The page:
Digital Identity clearly has a weighty, ever-increasing balloon of a definition. As the digital is infused into the everyday, the crossover between identity and digital identity narrows, hence the balloon, but does it / will it burst? At the same time, we could illustrate our actual identity in the same way. The more different experiences we have, the more it shifts. It is almost as if corporeal and digital identity are going through a state of reverse mitosis (although, thats obviously impossible).
As our everyday dependence on the digital increases, so does the tangibility of this phrase “digital identity”.
How often do you find something new on the internet? A video, article, clip, piece of information, image, link, etc. The likelihood, unless the example is grossly niche, is that the majority of elements you “discover” have been regurgitated through a number of people before hand. This sense of discovering something new is an exciting moment especially if it is in the box of what you would deem your passion. For example, a music lover discovering a new singer.
At the same time, the first port of call for understanding a new topic / subject is to go to the internet. Here, unlike in the library, lists of well catalogued, tried and tested, reviewed material can be found. It would be counter-productive to do anything else. This platform makes it very difficult for something new to be discovered. Then again, maybe a new discovery will never happen online, as it would have had to be posted first. Anyway, I’m wrongly comparing the internet as a space to that of the earth. When trekking through a cave, there is better potential for a new discovery, as the space’s composition is natural. If the path is uncharted, you could discover something completely new. On the internet, I feel that the endless potential connections from page to page and the vast quantity of these pages allow everyone to go on different paths. If this person were to consider using the internet and its surrounding technology as second nature, this path could be considered a sort of digital thinking process. Although what endpoint and all the stops along the way may not be new discoveries, the movement from link to link will be completely individual. This obviously depends on the depth of the search.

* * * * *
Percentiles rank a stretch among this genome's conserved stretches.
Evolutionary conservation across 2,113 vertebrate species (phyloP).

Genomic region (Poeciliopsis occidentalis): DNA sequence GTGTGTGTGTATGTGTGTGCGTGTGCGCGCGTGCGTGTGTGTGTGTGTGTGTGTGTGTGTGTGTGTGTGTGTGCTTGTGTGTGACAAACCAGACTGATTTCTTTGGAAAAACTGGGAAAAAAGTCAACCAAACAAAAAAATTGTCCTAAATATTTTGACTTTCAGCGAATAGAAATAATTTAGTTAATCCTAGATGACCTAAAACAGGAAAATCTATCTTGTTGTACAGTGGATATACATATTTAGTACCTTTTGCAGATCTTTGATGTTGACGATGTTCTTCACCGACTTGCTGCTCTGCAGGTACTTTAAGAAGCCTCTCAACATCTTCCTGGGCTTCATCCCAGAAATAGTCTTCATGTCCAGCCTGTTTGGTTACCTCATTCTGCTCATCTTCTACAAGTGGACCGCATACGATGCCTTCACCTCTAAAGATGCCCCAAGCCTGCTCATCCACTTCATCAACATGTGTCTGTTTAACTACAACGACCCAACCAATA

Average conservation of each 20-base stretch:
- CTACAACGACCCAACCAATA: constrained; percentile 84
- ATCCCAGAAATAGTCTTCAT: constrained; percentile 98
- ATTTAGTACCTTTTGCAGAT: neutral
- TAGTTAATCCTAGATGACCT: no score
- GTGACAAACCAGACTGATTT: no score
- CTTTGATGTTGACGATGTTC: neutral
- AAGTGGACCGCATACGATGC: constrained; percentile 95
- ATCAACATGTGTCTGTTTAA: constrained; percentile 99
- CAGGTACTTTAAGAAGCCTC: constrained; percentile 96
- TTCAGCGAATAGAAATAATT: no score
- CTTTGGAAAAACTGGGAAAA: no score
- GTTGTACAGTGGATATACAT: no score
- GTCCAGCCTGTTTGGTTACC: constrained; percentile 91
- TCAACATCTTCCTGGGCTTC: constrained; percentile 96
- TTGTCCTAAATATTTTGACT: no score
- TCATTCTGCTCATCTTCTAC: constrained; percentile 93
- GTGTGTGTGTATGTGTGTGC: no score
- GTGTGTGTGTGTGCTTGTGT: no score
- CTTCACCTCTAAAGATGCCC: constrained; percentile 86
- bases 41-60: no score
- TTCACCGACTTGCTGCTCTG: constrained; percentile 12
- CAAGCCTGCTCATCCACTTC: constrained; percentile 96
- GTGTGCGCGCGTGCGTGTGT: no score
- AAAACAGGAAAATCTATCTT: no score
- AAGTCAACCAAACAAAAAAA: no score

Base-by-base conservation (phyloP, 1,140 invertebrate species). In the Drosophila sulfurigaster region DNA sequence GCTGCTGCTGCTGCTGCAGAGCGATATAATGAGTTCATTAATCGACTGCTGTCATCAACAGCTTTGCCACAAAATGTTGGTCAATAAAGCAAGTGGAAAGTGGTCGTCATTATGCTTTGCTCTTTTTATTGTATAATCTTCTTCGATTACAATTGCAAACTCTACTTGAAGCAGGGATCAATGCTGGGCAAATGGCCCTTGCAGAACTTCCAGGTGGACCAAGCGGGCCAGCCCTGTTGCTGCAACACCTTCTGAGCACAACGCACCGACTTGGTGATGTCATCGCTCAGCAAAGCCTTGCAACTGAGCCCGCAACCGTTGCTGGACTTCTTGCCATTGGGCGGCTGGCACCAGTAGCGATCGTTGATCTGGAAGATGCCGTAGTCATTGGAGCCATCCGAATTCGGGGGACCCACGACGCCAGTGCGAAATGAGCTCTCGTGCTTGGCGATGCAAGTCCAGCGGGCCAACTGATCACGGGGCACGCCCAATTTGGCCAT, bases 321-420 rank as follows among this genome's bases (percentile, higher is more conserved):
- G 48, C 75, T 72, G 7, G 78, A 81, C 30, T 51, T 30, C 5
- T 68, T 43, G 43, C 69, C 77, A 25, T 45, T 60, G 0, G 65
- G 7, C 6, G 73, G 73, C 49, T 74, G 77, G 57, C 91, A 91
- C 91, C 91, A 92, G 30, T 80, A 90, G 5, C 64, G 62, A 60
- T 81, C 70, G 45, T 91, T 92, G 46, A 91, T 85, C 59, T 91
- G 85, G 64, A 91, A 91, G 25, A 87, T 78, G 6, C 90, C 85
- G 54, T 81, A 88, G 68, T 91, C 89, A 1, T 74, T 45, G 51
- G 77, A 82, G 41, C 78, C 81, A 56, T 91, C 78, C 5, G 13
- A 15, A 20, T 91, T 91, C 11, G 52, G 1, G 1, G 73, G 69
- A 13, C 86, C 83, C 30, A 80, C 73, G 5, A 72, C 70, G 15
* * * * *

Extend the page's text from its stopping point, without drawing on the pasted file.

The Wikipedia Game: Pick a start and end point, these can be topics / people / places / anything on wikipedia, and see who can get from A to B in as few clicks possible. This idea gives an example of how the way we interact with information on the internet can help to explain our actual thinking process. The connections (clicks) we make will often differ from person to person. Obviously, within a technical, well studied topic, these connections will more probably be similar than if someone were to be looking up “dance music”. Music is a good example for this. Youtube, Spotify, iTunes, Soundcloud, 8Tracks, MySpace, TuneIn, etc, all allow you to never have to listen to the same song ever again. There are so many options that if you wanted to, you could try to listen to it all, and die before its over. When somebody discovers new music, although many others will have already come across it, it comes with it a sense of validity and excitement.
“New Discoveries” is a terrible working title for a project looking into these false discoveries. This work is based on an LED and Arduino circuit that uses an ultrasonic sensor to allow the LEDs to brighten as the viewer approaches. This mimics the feeling of having a head torch or a lantern in front of you. It also aims to reflect a consumer technology’s user experience. Giving the audience power to see the narrative in the same way we open websites and apps.